Julius Caesar

William Shakespeare
Lyric, Hammersmith
(2005)

Production photograph

David Farr launches his career as Artistic Director of the Lyric Hammersmith with a re-staging of his Julius Caesar. This loud and lively production was first seen touring the country with the RSC.

It is perhaps unfortunate that there has already been a modern dress version of the play in London this year. The Barbican Caesar was directed by Deborah Warner on a gigantic budget that allowed lavish sets, stars including Simon Russell Beale, Anton Lesser, Fiona Shaw and Ralph Fiennes and a cast with over 100 more members than Farr's.

While comparisons are inevitable, this production does not do too badly and, thanks to some clever directorial flourishes and well-maintained pace, constantly holds the attention throughout its 2¾ hours.

Christopher Saul's Julius Caesar is a violent leader, intentionally modelled on an imagined dictator of a contemporary former Russian state. When angered, he looks like nothing so much as a bewildered, raging bull. Indeed, in his final speech, he evokes the memory of Hitler preaching murder. It is therefore easy to see why his fellows wish to see him dead.

The leading pair of conspirators may be "brothers" but make a fine contrast. Adrian Schiller plays lean Cassius, a bitter, murderous man, while Zubin Varla's Brutus is truly a noble Roman. Here is a smooth, ambitious, political man who takes time to persuade himself that the murder of an emperor is worth the risk of ensuing anarchy.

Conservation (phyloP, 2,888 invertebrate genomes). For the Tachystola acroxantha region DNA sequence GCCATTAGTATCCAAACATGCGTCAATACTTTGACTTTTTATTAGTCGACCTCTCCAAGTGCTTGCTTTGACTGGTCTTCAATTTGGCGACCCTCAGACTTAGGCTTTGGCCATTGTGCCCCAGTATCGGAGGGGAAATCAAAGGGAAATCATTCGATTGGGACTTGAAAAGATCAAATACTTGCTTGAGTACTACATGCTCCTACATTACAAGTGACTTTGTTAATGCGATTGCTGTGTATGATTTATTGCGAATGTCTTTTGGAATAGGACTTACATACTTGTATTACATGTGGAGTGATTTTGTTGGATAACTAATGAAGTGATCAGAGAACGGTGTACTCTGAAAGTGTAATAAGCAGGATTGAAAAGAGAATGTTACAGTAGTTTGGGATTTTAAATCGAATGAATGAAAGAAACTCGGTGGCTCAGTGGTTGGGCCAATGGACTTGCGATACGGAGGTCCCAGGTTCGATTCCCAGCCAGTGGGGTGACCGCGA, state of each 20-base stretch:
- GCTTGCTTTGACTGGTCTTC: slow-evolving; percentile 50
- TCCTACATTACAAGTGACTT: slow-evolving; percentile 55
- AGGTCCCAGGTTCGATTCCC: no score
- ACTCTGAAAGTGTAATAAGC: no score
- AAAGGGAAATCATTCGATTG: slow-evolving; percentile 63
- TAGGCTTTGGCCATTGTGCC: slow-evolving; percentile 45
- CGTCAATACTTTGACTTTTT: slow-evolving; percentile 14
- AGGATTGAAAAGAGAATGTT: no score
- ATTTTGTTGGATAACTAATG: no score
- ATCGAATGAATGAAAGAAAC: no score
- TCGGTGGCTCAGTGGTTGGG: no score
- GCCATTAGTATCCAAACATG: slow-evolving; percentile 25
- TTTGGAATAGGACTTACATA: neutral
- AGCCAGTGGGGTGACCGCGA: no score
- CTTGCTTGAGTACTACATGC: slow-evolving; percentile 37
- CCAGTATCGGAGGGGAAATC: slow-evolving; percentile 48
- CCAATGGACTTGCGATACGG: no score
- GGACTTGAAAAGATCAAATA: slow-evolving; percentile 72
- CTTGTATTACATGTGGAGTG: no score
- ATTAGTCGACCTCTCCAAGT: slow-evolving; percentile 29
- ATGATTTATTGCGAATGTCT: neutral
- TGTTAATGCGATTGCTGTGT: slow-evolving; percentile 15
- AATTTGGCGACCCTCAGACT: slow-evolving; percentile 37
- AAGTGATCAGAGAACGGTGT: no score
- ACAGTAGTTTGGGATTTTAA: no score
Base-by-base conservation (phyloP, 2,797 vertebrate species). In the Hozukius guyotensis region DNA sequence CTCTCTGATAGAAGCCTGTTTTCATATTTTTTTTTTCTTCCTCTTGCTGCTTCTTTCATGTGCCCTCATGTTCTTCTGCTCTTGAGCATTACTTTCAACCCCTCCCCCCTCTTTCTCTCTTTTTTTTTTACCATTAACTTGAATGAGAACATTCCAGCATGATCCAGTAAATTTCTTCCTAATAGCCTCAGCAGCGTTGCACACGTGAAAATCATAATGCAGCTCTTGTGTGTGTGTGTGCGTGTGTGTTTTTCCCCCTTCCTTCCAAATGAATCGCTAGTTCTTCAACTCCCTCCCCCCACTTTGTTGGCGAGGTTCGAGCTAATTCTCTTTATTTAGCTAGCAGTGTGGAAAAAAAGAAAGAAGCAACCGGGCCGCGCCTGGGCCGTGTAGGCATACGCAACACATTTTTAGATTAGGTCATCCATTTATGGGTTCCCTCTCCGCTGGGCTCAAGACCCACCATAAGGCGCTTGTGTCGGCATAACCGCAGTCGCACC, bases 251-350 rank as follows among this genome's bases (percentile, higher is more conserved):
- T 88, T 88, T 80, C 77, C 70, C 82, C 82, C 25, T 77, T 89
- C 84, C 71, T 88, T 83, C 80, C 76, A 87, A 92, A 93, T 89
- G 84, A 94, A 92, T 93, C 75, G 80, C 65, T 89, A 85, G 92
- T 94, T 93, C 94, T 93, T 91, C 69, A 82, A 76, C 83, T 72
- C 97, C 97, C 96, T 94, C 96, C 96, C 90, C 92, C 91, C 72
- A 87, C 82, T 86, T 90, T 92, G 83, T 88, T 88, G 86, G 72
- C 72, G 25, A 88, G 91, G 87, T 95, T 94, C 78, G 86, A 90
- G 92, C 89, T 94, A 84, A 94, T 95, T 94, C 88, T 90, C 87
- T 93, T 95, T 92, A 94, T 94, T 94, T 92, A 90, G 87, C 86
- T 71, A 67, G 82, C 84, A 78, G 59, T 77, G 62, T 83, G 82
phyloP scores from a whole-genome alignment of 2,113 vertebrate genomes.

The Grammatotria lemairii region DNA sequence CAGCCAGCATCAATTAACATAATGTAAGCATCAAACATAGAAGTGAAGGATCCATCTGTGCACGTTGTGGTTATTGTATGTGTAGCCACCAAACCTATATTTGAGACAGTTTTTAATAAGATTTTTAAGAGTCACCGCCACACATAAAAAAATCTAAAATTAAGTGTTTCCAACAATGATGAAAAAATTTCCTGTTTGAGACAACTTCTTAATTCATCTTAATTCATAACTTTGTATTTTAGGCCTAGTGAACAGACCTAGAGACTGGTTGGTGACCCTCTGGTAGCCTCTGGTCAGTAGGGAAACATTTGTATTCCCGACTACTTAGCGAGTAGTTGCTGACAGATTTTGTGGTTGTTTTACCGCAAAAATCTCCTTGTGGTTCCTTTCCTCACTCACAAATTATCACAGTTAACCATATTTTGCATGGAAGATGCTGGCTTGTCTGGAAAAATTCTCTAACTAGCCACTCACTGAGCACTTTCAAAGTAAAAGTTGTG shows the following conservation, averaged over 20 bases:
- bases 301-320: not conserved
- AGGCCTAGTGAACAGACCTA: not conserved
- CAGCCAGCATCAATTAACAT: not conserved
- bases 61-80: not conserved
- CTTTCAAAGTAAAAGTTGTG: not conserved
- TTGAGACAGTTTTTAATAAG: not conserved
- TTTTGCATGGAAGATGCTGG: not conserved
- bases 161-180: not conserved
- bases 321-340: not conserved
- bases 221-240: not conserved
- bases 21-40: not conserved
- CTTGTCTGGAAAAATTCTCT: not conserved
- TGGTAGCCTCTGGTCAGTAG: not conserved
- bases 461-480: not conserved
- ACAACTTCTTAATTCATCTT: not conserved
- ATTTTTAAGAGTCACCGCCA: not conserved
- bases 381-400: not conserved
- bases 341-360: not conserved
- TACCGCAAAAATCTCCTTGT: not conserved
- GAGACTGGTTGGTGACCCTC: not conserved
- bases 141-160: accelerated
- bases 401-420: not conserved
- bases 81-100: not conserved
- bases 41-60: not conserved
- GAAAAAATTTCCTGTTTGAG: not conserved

Varla's eulogy to Caesar is moving. Unfortunately, the boxer-like Gary Oliver lacks the gravitas to play Mark Antony and it is hard to see why the citizens, suspended from scaffolding, are swayed away from the arguments of Brutus.

After the interval, we are thrown into an anarchic world where civil war rages. The otherwise sure-footed director commits a couple of errors, first illogically allowing the murderous Mark Antony to fight under a UN flag. Far worse is the scene leading into war with a bubblegum pop song initiated by the resurrected Cinna, come miraculously to life after a brutal murder following mistake identity. This is like Lord Lloyd Webber at his worst.

The war itself, like the "civil strife in heaven" storm, is cleverly but very simply created with both sound and light - very dramatic.

The acting at its best is excellent but more widely is uneven, with strongest support for Varla and Schiller from Rachel Pickup as Brutus' wife Portia and Richard Clews in a number of parts.

Where Farr really scores is in the staging designed by Ti Green. This supplements a minimal set with Dogme-type handheld film shots, costumes that vary from those of rich media-types to leather-jacketed bouncers, and the afore-mentioned light (Neil Austin) and sound (Martin Slavin) designs.

This is a good if not always polished production that both gains and loses meaning by its resetting in the 21st Century. It has a real sense of danger and the updating will particularly allow younger customers to appreciate Shakespeare in a setting with which they might feel more at ease than the usual togas and columns.

Reviewer: Philip Fisher